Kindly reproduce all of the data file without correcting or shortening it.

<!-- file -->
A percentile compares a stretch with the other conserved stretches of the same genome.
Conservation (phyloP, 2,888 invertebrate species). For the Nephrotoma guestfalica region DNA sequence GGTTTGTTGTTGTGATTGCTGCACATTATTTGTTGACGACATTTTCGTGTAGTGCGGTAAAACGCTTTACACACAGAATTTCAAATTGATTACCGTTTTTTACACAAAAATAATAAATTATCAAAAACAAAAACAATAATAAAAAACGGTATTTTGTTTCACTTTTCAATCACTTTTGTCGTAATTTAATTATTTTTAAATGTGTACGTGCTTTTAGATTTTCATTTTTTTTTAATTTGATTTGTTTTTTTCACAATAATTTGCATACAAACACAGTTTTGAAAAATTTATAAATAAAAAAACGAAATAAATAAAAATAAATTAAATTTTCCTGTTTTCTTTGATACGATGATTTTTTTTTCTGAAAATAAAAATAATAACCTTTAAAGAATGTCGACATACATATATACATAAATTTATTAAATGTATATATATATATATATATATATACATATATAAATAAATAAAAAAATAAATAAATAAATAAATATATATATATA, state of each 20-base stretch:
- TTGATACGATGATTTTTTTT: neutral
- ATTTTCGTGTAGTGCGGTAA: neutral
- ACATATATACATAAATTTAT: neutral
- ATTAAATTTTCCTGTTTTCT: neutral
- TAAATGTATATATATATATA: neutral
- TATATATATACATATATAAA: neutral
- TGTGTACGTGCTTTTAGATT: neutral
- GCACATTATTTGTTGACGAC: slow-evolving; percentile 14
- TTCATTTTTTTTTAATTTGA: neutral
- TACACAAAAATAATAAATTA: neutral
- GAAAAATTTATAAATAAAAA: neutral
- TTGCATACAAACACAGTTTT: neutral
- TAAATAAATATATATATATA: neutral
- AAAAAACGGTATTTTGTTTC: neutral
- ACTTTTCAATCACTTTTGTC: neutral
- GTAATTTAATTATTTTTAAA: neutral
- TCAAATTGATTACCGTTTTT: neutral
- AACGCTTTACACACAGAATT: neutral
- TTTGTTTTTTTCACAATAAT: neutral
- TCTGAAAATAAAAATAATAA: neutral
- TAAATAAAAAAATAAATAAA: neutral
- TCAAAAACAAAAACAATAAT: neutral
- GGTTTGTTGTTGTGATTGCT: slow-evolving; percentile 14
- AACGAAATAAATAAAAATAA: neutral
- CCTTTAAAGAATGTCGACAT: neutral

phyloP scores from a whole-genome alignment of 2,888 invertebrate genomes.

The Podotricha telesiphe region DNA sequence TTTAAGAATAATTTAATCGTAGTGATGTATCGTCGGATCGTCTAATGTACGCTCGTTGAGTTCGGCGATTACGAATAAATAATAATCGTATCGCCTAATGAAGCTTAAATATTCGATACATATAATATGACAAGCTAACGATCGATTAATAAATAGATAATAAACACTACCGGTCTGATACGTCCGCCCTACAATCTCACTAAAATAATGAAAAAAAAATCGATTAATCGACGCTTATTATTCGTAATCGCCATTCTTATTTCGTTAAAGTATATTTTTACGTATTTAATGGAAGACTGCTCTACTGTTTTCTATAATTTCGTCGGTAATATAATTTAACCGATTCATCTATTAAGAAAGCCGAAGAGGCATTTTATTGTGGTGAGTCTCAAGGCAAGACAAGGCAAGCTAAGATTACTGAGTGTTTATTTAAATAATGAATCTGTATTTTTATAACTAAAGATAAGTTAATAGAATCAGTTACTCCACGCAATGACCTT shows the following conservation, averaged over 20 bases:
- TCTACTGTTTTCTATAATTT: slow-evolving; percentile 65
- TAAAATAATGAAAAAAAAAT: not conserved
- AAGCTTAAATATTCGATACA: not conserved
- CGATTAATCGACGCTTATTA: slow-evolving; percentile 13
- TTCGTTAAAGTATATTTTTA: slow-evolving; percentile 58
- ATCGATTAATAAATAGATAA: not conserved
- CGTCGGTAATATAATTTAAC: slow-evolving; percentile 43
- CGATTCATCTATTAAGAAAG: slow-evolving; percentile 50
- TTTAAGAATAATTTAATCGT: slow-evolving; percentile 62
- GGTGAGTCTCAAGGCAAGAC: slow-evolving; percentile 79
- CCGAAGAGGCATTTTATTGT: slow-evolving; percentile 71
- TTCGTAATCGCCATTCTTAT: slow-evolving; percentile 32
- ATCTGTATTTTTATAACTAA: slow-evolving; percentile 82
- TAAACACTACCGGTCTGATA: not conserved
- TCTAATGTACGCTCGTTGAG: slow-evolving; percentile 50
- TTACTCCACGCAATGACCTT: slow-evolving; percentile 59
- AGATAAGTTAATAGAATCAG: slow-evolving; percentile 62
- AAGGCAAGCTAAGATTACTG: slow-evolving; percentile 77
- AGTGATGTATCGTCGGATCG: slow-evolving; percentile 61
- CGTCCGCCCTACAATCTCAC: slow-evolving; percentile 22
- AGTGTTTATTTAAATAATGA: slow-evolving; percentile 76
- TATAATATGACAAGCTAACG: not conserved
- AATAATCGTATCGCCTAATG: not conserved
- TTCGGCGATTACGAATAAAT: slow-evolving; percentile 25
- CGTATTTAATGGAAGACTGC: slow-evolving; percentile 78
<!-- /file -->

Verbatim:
A percentile compares a stretch with the other conserved stretches of the same genome.
Conservation (phyloP, 2,888 invertebrate species). For the Nephrotoma guestfalica region DNA sequence GGTTTGTTGTTGTGATTGCTGCACATTATTTGTTGACGACATTTTCGTGTAGTGCGGTAAAACGCTTTACACACAGAATTTCAAATTGATTACCGTTTTTTACACAAAAATAATAAATTATCAAAAACAAAAACAATAATAAAAAACGGTATTTTGTTTCACTTTTCAATCACTTTTGTCGTAATTTAATTATTTTTAAATGTGTACGTGCTTTTAGATTTTCATTTTTTTTTAATTTGATTTGTTTTTTTCACAATAATTTGCATACAAACACAGTTTTGAAAAATTTATAAATAAAAAAACGAAATAAATAAAAATAAATTAAATTTTCCTGTTTTCTTTGATACGATGATTTTTTTTTCTGAAAATAAAAATAATAACCTTTAAAGAATGTCGACATACATATATACATAAATTTATTAAATGTATATATATATATATATATATATACATATATAAATAAATAAAAAAATAAATAAATAAATAAATATATATATATA, state of each 20-base stretch:
- TTGATACGATGATTTTTTTT: neutral
- ATTTTCGTGTAGTGCGGTAA: neutral
- ACATATATACATAAATTTAT: neutral
- ATTAAATTTTCCTGTTTTCT: neutral
- TAAATGTATATATATATATA: neutral
- TATATATATACATATATAAA: neutral
- TGTGTACGTGCTTTTAGATT: neutral
- GCACATTATTTGTTGACGAC: slow-evolving; percentile 14
- TTCATTTTTTTTTAATTTGA: neutral
- TACACAAAAATAATAAATTA: neutral
- GAAAAATTTATAAATAAAAA: neutral
- TTGCATACAAACACAGTTTT: neutral
- TAAATAAATATATATATATA: neutral
- AAAAAACGGTATTTTGTTTC: neutral
- ACTTTTCAATCACTTTTGTC: neutral
- GTAATTTAATTATTTTTAAA: neutral
- TCAAATTGATTACCGTTTTT: neutral
- AACGCTTTACACACAGAATT: neutral
- TTTGTTTTTTTCACAATAAT: neutral
- TCTGAAAATAAAAATAATAA: neutral
- TAAATAAAAAAATAAATAAA: neutral
- TCAAAAACAAAAACAATAAT: neutral
- GGTTTGTTGTTGTGATTGCT: slow-evolving; percentile 14
- AACGAAATAAATAAAAATAA: neutral
- CCTTTAAAGAATGTCGACAT: neutral

phyloP scores from a whole-genome alignment of 2,888 invertebrate genomes.

The Podotricha telesiphe region DNA sequence TTTAAGAATAATTTAATCGTAGTGATGTATCGTCGGATCGTCTAATGTACGCTCGTTGAGTTCGGCGATTACGAATAAATAATAATCGTATCGCCTAATGAAGCTTAAATATTCGATACATATAATATGACAAGCTAACGATCGATTAATAAATAGATAATAAACACTACCGGTCTGATACGTCCGCCCTACAATCTCACTAAAATAATGAAAAAAAAATCGATTAATCGACGCTTATTATTCGTAATCGCCATTCTTATTTCGTTAAAGTATATTTTTACGTATTTAATGGAAGACTGCTCTACTGTTTTCTATAATTTCGTCGGTAATATAATTTAACCGATTCATCTATTAAGAAAGCCGAAGAGGCATTTTATTGTGGTGAGTCTCAAGGCAAGACAAGGCAAGCTAAGATTACTGAGTGTTTATTTAAATAATGAATCTGTATTTTTATAACTAAAGATAAGTTAATAGAATCAGTTACTCCACGCAATGACCTT shows the following conservation, averaged over 20 bases:
- TCTACTGTTTTCTATAATTT: slow-evolving; percentile 65
- TAAAATAATGAAAAAAAAAT: not conserved
- AAGCTTAAATATTCGATACA: not conserved
- CGATTAATCGACGCTTATTA: slow-evolving; percentile 13
- TTCGTTAAAGTATATTTTTA: slow-evolving; percentile 58
- ATCGATTAATAAATAGATAA: not conserved
- CGTCGGTAATATAATTTAAC: slow-evolving; percentile 43
- CGATTCATCTATTAAGAAAG: slow-evolving; percentile 50
- TTTAAGAATAATTTAATCGT: slow-evolving; percentile 62
- GGTGAGTCTCAAGGCAAGAC: slow-evolving; percentile 79
- CCGAAGAGGCATTTTATTGT: slow-evolving; percentile 71
- TTCGTAATCGCCATTCTTAT: slow-evolving; percentile 32
- ATCTGTATTTTTATAACTAA: slow-evolving; percentile 82
- TAAACACTACCGGTCTGATA: not conserved
- TCTAATGTACGCTCGTTGAG: slow-evolving; percentile 50
- TTACTCCACGCAATGACCTT: slow-evolving; percentile 59
- AGATAAGTTAATAGAATCAG: slow-evolving; percentile 62
- AAGGCAAGCTAAGATTACTG: slow-evolving; percentile 77
- AGTGATGTATCGTCGGATCG: slow-evolving; percentile 61
- CGTCCGCCCTACAATCTCAC: slow-evolving; percentile 22
- AGTGTTTATTTAAATAATGA: slow-evolving; percentile 76
- TATAATATGACAAGCTAACG: not conserved
- AATAATCGTATCGCCTAATG: not conserved
- TTCGGCGATTACGAATAAAT: slow-evolving; percentile 25
- CGTATTTAATGGAAGACTGC: slow-evolving; percentile 78